#### leaving the ApartmentRoom

Here we have our first meaningful interaction with a Thing as well as an augmenting of Room functionality by overloading the go_to method. Let's take a closer look at it:

def go_to(self, player, other_room_name):
if not player.carrying or player.carrying.name != 'CarKeys':
player.tell("You ain't going anywhere without those CarKeys!")
else:
super().go_to(player, other_room_name)


go_to is a command just like the other commands that we've learned about earlier but since it's already defined on the base Room class, we need to take the same two parameters that it takes. Remember that the player is always the first argument passed to any command so we can take advantage of this to see if they are carrying their CarKeys by checking the carrying attribute to make sure that they aren't leaving the apartment without their CarKeys.

This is a very important thing to know because any command that is available on rooms (except for the say and say_dungeon commands) can be overridden in this same fashion to impose limits on them or augment their functionality.

When playing the game, you'll notice that you can't leave the room unless you have your keys. Pretty cool that we get this functionality with a 4 line function, right?

#### In the TascaRoom

Once you manage to get out of the ApartmentRoom and into the TascaRoom you now have the chance to hang out for a while and enjoy yourself. Go ahead and drink some wine and eat some bitoque and see what happens when you do. Spoiler alert, if you drink you'll get a bit tipsy and if you eat some bitoque it will bring your buzz-level back down.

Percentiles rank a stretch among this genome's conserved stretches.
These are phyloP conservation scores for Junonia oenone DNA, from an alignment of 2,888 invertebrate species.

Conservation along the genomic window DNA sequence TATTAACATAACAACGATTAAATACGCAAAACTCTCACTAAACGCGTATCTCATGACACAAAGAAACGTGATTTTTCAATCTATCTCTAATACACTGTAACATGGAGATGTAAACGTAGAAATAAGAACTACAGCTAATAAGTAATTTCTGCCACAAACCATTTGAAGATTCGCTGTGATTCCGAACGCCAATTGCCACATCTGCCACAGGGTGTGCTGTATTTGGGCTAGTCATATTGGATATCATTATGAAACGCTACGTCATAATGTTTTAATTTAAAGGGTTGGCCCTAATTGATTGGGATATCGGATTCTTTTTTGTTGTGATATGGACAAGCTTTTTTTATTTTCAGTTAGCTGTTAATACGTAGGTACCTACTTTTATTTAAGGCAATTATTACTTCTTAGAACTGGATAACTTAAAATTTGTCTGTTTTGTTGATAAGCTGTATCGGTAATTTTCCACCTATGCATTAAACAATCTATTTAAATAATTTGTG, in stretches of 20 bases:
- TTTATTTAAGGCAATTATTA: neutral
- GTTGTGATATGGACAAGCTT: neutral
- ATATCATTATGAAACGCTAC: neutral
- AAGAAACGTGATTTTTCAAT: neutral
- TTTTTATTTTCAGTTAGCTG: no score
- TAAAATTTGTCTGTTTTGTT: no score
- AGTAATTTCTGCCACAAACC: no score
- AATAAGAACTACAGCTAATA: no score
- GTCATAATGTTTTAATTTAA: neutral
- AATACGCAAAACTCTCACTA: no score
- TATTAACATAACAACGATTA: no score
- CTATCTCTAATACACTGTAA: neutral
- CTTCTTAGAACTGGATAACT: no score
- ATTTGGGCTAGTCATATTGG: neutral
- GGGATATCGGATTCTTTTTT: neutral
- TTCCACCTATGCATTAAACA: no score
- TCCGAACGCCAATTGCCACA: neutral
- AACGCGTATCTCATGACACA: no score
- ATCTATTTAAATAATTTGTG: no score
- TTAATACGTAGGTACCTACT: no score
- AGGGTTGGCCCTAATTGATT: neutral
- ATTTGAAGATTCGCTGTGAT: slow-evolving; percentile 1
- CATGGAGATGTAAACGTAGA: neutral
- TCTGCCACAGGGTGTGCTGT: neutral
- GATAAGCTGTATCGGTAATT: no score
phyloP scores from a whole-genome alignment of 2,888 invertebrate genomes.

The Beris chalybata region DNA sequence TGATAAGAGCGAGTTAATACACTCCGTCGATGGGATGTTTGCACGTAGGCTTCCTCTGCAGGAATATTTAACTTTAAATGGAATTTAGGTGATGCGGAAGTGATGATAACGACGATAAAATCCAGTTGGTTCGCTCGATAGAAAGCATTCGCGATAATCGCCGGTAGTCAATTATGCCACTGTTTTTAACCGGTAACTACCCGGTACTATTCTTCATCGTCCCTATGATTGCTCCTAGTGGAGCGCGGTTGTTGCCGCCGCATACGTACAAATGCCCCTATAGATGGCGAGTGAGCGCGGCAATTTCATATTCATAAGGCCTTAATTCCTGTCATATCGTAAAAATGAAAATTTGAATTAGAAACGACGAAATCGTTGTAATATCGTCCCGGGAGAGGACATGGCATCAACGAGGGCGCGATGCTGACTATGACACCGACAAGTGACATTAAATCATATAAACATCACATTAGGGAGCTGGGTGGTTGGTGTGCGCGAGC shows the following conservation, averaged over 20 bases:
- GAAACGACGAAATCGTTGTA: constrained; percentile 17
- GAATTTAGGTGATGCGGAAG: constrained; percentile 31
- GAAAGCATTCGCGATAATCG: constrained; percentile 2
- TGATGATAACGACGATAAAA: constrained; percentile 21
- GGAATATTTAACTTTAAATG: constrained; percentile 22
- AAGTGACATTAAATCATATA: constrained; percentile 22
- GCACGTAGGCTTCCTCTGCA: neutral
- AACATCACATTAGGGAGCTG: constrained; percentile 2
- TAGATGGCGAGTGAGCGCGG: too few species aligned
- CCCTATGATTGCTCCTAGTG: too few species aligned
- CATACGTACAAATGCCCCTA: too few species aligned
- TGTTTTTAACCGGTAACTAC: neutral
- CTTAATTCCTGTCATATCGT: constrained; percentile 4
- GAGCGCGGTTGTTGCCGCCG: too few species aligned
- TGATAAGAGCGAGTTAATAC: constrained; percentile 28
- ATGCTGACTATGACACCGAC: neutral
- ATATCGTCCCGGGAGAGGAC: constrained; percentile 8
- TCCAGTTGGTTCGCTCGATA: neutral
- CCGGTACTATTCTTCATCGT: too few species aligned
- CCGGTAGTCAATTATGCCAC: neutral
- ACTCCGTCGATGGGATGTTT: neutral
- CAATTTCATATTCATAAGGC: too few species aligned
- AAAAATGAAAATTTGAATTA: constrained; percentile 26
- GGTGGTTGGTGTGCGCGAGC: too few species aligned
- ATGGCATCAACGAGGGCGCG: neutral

This is a significant development because we are now keeping custom state on the Player itself and we are doing this by overloading some base Room functionality as well as with our own commands. This combination is very powerful so let's take a closer look:

First let's look a the overriding of the add_player function:

def add_player(self, player):
player.drink_level = 0


We can see that we are defining a new attribute on the player which is called drink_level. We can now be confident that any player that enters the TascaRoom will have a drink_level of 0. Remember to make the call to super() or you'll break the whole framework!

Now let's have a look a the drink_wine command:

def drink_wine(self, player):
player.drink_level += 1
if player.drink_level == 1:
player.tell('The price makes it taste okay!')
elif 1 <= player.drink_level < 2:
player.tell(
"Your drink level is {}, you're still in the good zone".format(
player.drink_level
)
)
elif player.drink_level >= 3:
player.tell(
"It might be good to have some food in order to bring that"
"drink level down a bit... you're currently at drink "
"level {}".format(player.drink_level)
)


Remember how all players enter the TascaRoom with a drink_level of 0? Well now we can bump that up! Plus we can add a bit of fun to the game by sending the player different messages depending on how much wine they have had to drink. Notice that a player can have an arbitrarily high drink_level... not the mot realistic thing but we can easily fix that with a few lines of code if we wanted to.

Finally, let's see how we can get that drink_level down a bit by eating some bitoque:

def eat_bitoque(self, player):
if player.drink_level > 0:
player.drink_level -= 1
player.tell(
"Much better! Your drink level is now down to {}".format(
player.drink_level)
)
else:
player.tell("mmmmmmmm, bitoque!")


As you can see we can easily implement a rule by which we check to see if the drink_level is > 0 and then bring it down if so. If they don't have any drink in them at all then they will just enjoy their bitoque!

### TavernDungeon

So far everything is just single-player which makes you wonder why the framework as 'mud' in the name! MUD stands for Multi User Dungeon after all.

To see a dungeon that actually requires at least 5 people to play, check out the TavernDungeon in example_dungeon.py. It is made using all of the concepts that have already been introduced in the above tutorials and nothing radically different.

## Project details